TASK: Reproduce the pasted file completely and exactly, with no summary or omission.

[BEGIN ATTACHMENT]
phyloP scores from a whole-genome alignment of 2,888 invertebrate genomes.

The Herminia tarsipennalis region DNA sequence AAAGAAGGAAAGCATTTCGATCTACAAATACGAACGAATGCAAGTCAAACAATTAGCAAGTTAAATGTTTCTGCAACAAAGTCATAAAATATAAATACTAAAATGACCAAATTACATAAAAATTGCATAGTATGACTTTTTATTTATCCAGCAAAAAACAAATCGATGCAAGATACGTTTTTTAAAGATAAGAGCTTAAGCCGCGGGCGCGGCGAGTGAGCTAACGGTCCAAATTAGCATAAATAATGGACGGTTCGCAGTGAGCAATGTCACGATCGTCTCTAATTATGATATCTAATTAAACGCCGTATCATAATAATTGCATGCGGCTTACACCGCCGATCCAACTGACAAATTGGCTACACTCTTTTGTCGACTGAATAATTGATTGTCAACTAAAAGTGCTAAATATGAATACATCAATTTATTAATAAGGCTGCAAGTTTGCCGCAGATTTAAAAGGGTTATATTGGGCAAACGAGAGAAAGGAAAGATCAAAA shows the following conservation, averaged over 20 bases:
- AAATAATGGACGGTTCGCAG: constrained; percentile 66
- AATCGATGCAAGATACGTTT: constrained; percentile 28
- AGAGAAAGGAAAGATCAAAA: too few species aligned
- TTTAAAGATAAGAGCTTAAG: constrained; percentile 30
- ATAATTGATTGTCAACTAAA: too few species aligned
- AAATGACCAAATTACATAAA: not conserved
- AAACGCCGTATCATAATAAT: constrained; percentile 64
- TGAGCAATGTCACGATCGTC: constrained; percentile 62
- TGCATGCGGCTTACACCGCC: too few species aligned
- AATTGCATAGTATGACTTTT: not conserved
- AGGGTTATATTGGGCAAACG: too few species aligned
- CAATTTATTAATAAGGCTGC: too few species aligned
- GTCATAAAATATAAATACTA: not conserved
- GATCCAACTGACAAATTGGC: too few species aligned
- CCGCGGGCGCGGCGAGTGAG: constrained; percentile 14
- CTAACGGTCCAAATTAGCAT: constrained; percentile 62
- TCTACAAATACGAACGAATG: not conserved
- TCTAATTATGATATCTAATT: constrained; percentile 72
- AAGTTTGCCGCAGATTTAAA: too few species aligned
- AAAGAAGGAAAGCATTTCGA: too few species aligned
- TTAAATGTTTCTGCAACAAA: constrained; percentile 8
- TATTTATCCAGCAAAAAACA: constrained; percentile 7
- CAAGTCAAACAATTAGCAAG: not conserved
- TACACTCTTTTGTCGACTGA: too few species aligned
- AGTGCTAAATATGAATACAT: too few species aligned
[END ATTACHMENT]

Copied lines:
phyloP scores from a whole-genome alignment of 2,888 invertebrate genomes.

The Herminia tarsipennalis region DNA sequence AAAGAAGGAAAGCATTTCGATCTACAAATACGAACGAATGCAAGTCAAACAATTAGCAAGTTAAATGTTTCTGCAACAAAGTCATAAAATATAAATACTAAAATGACCAAATTACATAAAAATTGCATAGTATGACTTTTTATTTATCCAGCAAAAAACAAATCGATGCAAGATACGTTTTTTAAAGATAAGAGCTTAAGCCGCGGGCGCGGCGAGTGAGCTAACGGTCCAAATTAGCATAAATAATGGACGGTTCGCAGTGAGCAATGTCACGATCGTCTCTAATTATGATATCTAATTAAACGCCGTATCATAATAATTGCATGCGGCTTACACCGCCGATCCAACTGACAAATTGGCTACACTCTTTTGTCGACTGAATAATTGATTGTCAACTAAAAGTGCTAAATATGAATACATCAATTTATTAATAAGGCTGCAAGTTTGCCGCAGATTTAAAAGGGTTATATTGGGCAAACGAGAGAAAGGAAAGATCAAAA shows the following conservation, averaged over 20 bases:
- AAATAATGGACGGTTCGCAG: constrained; percentile 66
- AATCGATGCAAGATACGTTT: constrained; percentile 28
- AGAGAAAGGAAAGATCAAAA: too few species aligned
- TTTAAAGATAAGAGCTTAAG: constrained; percentile 30
- ATAATTGATTGTCAACTAAA: too few species aligned
- AAATGACCAAATTACATAAA: not conserved
- AAACGCCGTATCATAATAAT: constrained; percentile 64
- TGAGCAATGTCACGATCGTC: constrained; percentile 62
- TGCATGCGGCTTACACCGCC: too few species aligned
- AATTGCATAGTATGACTTTT: not conserved
- AGGGTTATATTGGGCAAACG: too few species aligned
- CAATTTATTAATAAGGCTGC: too few species aligned
- GTCATAAAATATAAATACTA: not conserved
- GATCCAACTGACAAATTGGC: too few species aligned
- CCGCGGGCGCGGCGAGTGAG: constrained; percentile 14
- CTAACGGTCCAAATTAGCAT: constrained; percentile 62
- TCTACAAATACGAACGAATG: not conserved
- TCTAATTATGATATCTAATT: constrained; percentile 72
- AAGTTTGCCGCAGATTTAAA: too few species aligned
- AAAGAAGGAAAGCATTTCGA: too few species aligned
- TTAAATGTTTCTGCAACAAA: constrained; percentile 8
- TATTTATCCAGCAAAAAACA: constrained; percentile 7
- CAAGTCAAACAATTAGCAAG: not conserved
- TACACTCTTTTGTCGACTGA: too few species aligned
- AGTGCTAAATATGAATACAT: too few species aligned